Mothers, being the main caregiver for the baby and breastfeeding, may take up poor posture during these activities, thus contributing to the pain symptoms persisting. Having the baby cot, changing table, bathtub, etc. at the inappropriate height and adopting inappropriate breastfeeding postures would increase the loading onto the spine and muscles, causing them to be strained and thus causing pain.
How Do We Assess and Differentiate the 2 Types of Pregnancy-Related Low Back Pain?
During pregnancy, as mentioned, due to the lack of safe diagnostic tools, we generally have to base our assessment on subjective inputs from our patients and also the physical assessment of our patients. The location, mechanism and description of pain, aggravating and relieving factors are the few key questions that would be asked to better understand and differentiate the 2 types of pain.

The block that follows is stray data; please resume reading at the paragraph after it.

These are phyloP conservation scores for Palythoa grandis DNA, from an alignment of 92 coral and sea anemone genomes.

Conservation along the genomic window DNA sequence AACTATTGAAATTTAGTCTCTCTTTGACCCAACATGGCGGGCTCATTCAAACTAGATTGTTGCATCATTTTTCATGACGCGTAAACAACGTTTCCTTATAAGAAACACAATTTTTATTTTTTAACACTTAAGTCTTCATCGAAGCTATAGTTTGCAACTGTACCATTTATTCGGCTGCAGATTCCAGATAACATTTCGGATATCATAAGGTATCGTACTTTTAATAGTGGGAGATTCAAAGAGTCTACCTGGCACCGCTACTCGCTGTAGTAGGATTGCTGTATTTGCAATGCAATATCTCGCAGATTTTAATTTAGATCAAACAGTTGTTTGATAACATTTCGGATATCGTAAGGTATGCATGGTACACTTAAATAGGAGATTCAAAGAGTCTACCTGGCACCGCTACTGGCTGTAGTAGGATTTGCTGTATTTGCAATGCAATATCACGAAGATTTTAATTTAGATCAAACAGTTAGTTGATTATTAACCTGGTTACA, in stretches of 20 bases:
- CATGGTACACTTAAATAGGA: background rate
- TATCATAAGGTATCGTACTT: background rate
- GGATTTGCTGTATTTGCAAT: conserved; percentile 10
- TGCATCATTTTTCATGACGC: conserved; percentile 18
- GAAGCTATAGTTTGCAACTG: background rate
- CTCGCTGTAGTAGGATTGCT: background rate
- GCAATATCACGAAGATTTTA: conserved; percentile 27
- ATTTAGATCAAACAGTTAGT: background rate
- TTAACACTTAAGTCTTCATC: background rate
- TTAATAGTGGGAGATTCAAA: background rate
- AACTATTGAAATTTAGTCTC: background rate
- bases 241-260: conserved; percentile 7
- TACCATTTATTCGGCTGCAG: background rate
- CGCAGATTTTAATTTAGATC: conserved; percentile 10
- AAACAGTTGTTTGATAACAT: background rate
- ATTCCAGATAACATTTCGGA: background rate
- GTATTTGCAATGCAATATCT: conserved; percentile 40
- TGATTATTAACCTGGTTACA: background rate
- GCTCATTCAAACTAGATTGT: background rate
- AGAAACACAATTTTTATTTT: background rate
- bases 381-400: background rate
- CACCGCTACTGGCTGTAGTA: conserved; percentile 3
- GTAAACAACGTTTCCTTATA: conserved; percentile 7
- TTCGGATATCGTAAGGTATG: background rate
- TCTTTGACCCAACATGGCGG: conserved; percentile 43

Following that, a physical examination, which includes active movement, palpating the area(s) of pain, accessory movements of the spine and/or special test to confirm/negate hypothesis of the causes of pain will be administered.
In the general low back pain, the pain is normally in the lower back and there might be tightness on palpation over the muscles and accessory movements of the spine might be stiff. In the case of Pelvic Girdle Pain (PGP), there might be pain with palpation over the mid-buttock region, some even over the front of the pelvis.